I got my York at a local U-Pick Parts for $37 out the door. I picked up a gasket set and I am installing a Glass sight to monitor the oil level. Changed the Alternator Pulley to one from Kilby Enterprises.
My preliminary install will start this weekend and finish next weekend. A Friend is pushing to get my Shockers for his truck.
I just looked at the mounting kit from Kilby, unfortunately for the 2003-2006 Cummins it’s $470 just for that then purchase the York 210 which isn’t bad as like you found one in the junkyard. But from what I see in my case it could cause a potential problem in the future for me when I Upgrade to Twins for my Turbohargers since the Kilby kit includes a new intercooler tube from the turbo.
From what I’m seeing Dual OB2’s should output around the peak of what the York 210 would be able to do (which requires higher than idle RPM anyways) so yeah the OB2’s will cost me a little more but I think they will be sufficient.
I did find out yesterday 2, 5 Gallon short fat tanks 20in x 9.5in fit perfectly under the bed where the spare tire used to be and their brackets actually fit into the brackets for the spare tire mount which gives me an awesome mounting location. So looks like I will doing a multiple tank setup after all. That also mounts the tanks upside down so they will have a good drain port.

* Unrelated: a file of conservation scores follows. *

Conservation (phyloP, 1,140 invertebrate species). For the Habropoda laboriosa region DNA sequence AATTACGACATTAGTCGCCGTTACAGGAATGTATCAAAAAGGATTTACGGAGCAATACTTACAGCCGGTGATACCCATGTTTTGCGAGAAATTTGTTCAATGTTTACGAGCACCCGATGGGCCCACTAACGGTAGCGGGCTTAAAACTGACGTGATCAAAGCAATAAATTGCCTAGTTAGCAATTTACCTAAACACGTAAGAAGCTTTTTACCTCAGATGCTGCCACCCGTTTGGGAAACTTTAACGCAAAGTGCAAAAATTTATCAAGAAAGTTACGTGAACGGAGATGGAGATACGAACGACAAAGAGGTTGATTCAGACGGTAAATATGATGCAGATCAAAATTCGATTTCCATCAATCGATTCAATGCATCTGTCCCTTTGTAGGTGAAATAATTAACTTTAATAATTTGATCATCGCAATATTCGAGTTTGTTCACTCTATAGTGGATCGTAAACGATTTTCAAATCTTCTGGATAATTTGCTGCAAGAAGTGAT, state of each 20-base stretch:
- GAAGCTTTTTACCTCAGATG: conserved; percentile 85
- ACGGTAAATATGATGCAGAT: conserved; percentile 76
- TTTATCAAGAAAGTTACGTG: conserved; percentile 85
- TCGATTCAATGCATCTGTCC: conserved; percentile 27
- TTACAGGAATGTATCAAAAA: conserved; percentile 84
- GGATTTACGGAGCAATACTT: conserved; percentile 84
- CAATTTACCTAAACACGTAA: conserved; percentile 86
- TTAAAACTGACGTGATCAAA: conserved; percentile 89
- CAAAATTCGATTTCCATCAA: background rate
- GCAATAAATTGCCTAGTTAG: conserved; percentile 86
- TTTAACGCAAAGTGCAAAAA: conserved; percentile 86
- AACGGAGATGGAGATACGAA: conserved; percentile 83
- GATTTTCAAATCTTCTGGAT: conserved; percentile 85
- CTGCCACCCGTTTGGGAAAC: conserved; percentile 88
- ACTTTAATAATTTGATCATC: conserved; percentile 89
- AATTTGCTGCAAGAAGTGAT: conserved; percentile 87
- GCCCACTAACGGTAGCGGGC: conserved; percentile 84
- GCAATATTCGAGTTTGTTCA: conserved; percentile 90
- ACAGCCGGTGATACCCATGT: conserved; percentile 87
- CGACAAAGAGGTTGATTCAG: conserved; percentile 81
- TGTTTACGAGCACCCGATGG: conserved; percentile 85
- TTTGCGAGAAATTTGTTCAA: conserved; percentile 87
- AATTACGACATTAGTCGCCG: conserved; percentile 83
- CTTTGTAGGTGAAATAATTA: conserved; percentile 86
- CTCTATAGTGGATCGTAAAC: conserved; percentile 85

My biggest concern with the York 210 isn’t the RPM or fill time so much as when I saw for my application I have to replace intercooler piping it leads me to believe I will have problems with my Turbo Upgrade later on. And for my application the only time I’m above 1500 RPM is getting on it or 60mph+ on the highway really. But again that’s not my major issue with the setup.
If I could find some very good installed pictures and make sure there would be no issues later on I would go back that route. Plus I’m looking at possibly about 15 gallons of air now with the mounting locations I have available.
Okay so I have been looking more and more into my valve setup (I still plan on a manual graham white and electric) so my question is relation to electric valves. I am looking at the GC Xtreme 350 3/4" valve with 3/4" orifice. Should one of these fed via 3/4" ID Air hose be sufficient for a K6 setup or would I be better off with 2?
The manifold has 2 3/4" NPT threaded ends so I could mount 2 valves to it with a T fitting on one for the manual valve input as well. I have noticed 3/4" barb fittings can be quite expensive but I want to run full 3/4" ID line for these for the best flow.
Any suggestions here or am I on the mark with my plan?